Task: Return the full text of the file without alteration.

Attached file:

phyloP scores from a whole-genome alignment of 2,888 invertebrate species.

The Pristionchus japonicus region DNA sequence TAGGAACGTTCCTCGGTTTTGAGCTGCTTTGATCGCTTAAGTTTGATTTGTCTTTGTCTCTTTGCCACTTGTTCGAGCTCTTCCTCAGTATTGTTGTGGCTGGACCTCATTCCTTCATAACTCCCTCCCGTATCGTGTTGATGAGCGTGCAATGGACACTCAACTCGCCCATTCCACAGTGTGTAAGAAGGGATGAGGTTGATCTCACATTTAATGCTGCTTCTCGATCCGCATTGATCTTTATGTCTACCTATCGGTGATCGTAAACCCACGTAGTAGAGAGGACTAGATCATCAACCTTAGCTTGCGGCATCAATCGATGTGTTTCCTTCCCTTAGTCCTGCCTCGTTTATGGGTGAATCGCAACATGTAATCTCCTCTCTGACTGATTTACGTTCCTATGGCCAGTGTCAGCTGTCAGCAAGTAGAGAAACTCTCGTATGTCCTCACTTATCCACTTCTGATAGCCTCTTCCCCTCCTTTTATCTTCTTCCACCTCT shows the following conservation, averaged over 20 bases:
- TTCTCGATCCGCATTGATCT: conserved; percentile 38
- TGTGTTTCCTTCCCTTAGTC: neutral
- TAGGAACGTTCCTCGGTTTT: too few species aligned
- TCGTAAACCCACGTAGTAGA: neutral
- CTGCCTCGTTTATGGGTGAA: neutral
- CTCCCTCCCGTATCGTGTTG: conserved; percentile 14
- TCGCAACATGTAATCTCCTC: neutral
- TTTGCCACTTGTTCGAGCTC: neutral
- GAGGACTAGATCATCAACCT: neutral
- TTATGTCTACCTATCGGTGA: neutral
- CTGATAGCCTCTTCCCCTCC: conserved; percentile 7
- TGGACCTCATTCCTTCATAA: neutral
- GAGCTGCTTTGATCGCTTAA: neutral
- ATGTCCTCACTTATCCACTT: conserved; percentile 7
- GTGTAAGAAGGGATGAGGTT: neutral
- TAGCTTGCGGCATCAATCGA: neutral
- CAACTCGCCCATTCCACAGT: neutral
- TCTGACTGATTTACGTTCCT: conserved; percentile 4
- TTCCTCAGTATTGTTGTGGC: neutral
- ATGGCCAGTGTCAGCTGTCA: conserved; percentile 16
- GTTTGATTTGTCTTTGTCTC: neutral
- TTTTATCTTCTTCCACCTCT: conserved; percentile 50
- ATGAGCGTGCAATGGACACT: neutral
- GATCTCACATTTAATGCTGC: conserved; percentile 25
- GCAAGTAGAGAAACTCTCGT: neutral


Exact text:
phyloP scores from a whole-genome alignment of 2,888 invertebrate species.

The Pristionchus japonicus region DNA sequence TAGGAACGTTCCTCGGTTTTGAGCTGCTTTGATCGCTTAAGTTTGATTTGTCTTTGTCTCTTTGCCACTTGTTCGAGCTCTTCCTCAGTATTGTTGTGGCTGGACCTCATTCCTTCATAACTCCCTCCCGTATCGTGTTGATGAGCGTGCAATGGACACTCAACTCGCCCATTCCACAGTGTGTAAGAAGGGATGAGGTTGATCTCACATTTAATGCTGCTTCTCGATCCGCATTGATCTTTATGTCTACCTATCGGTGATCGTAAACCCACGTAGTAGAGAGGACTAGATCATCAACCTTAGCTTGCGGCATCAATCGATGTGTTTCCTTCCCTTAGTCCTGCCTCGTTTATGGGTGAATCGCAACATGTAATCTCCTCTCTGACTGATTTACGTTCCTATGGCCAGTGTCAGCTGTCAGCAAGTAGAGAAACTCTCGTATGTCCTCACTTATCCACTTCTGATAGCCTCTTCCCCTCCTTTTATCTTCTTCCACCTCT shows the following conservation, averaged over 20 bases:
- TTCTCGATCCGCATTGATCT: conserved; percentile 38
- TGTGTTTCCTTCCCTTAGTC: neutral
- TAGGAACGTTCCTCGGTTTT: too few species aligned
- TCGTAAACCCACGTAGTAGA: neutral
- CTGCCTCGTTTATGGGTGAA: neutral
- CTCCCTCCCGTATCGTGTTG: conserved; percentile 14
- TCGCAACATGTAATCTCCTC: neutral
- TTTGCCACTTGTTCGAGCTC: neutral
- GAGGACTAGATCATCAACCT: neutral
- TTATGTCTACCTATCGGTGA: neutral
- CTGATAGCCTCTTCCCCTCC: conserved; percentile 7
- TGGACCTCATTCCTTCATAA: neutral
- GAGCTGCTTTGATCGCTTAA: neutral
- ATGTCCTCACTTATCCACTT: conserved; percentile 7
- GTGTAAGAAGGGATGAGGTT: neutral
- TAGCTTGCGGCATCAATCGA: neutral
- CAACTCGCCCATTCCACAGT: neutral
- TCTGACTGATTTACGTTCCT: conserved; percentile 4
- TTCCTCAGTATTGTTGTGGC: neutral
- ATGGCCAGTGTCAGCTGTCA: conserved; percentile 16
- GTTTGATTTGTCTTTGTCTC: neutral
- TTTTATCTTCTTCCACCTCT: conserved; percentile 50
- ATGAGCGTGCAATGGACACT: neutral
- GATCTCACATTTAATGCTGC: conserved; percentile 25
- GCAAGTAGAGAAACTCTCGT: neutral